As a cartoon band, Prozzäk thrived in this Much-made monoculture. The timing couldn't have been more perfect; the station soon traded videos for lifestyle programming, and the arrival of Gorillaz in 2001 made other cartoon bands look as if they were aping their style. "Everyone looked for new and interesting ways to take advantage of the video era," Levine says.

The band's brief history began around 1998, when Levine and Bryan, then members of the Philosopher Kings, got into a fist fight the night before a MusiquePlus show in Montreal. They can't remember what spurred it, but Levine remembers being cocky and probably egging it on. To settle their differences, they tried writing together for the first time. The sessions produced Europa, a euro-pop song built on the pair's mutual interest in British music, with Levine singing in a British accent he'd often used for impressions to pass time on tour. Soon the two were spending endless hours at the back of the Philosopher Kings bus writing.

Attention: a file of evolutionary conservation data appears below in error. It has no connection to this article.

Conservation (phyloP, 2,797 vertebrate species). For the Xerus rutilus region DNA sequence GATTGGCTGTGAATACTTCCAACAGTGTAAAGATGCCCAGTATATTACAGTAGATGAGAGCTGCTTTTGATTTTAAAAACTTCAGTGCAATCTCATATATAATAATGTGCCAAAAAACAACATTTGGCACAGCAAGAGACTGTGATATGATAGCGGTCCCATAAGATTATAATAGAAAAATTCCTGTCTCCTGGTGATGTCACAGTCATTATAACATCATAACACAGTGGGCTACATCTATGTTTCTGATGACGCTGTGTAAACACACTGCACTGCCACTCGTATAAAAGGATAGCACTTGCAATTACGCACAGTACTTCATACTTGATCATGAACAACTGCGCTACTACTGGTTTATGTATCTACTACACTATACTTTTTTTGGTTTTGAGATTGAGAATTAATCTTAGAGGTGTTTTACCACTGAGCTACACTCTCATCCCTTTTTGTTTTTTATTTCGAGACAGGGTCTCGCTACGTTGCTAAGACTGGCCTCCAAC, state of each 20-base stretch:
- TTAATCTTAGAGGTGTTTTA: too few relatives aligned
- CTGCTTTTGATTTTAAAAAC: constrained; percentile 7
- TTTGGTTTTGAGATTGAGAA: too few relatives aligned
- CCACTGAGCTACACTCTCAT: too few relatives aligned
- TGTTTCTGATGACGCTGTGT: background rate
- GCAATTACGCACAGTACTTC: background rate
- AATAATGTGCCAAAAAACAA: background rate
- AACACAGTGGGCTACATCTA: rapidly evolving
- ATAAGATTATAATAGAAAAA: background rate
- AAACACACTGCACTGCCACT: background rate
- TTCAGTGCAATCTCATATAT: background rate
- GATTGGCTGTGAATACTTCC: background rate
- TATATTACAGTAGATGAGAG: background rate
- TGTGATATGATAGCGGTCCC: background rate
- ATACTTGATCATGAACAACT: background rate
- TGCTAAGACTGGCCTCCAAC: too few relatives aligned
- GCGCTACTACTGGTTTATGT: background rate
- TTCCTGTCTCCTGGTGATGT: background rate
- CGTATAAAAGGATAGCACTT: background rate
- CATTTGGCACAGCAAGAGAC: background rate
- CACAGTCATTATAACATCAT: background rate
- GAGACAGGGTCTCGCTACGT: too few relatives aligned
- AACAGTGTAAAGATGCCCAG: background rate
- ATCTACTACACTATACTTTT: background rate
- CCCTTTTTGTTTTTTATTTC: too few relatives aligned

The songs were the opposite of the music they played in their usual band: joyous, jokey, upbeat pop, instead of serious, jazzy R&B. They called themselves Prozzäk, Bryan says, because the songs were "a musical anti-depressant." Bryan and Levine took the songs to Sony, who signed them to its Epic imprint. Because of the accent Levine used, presenting the band as themselves wouldn't have worked – so they pitched a cartoon. Sony, the pair says, bought in without hesitation. Levine became Simon, the lovelorn wanderer; Bryan became Milo, his guitar-playing sidekick with a vague Austrian accent. "I'm terrible at impressions," Bryan says, "so the only one I could half-do is a fake Arnold Schwarzenegger."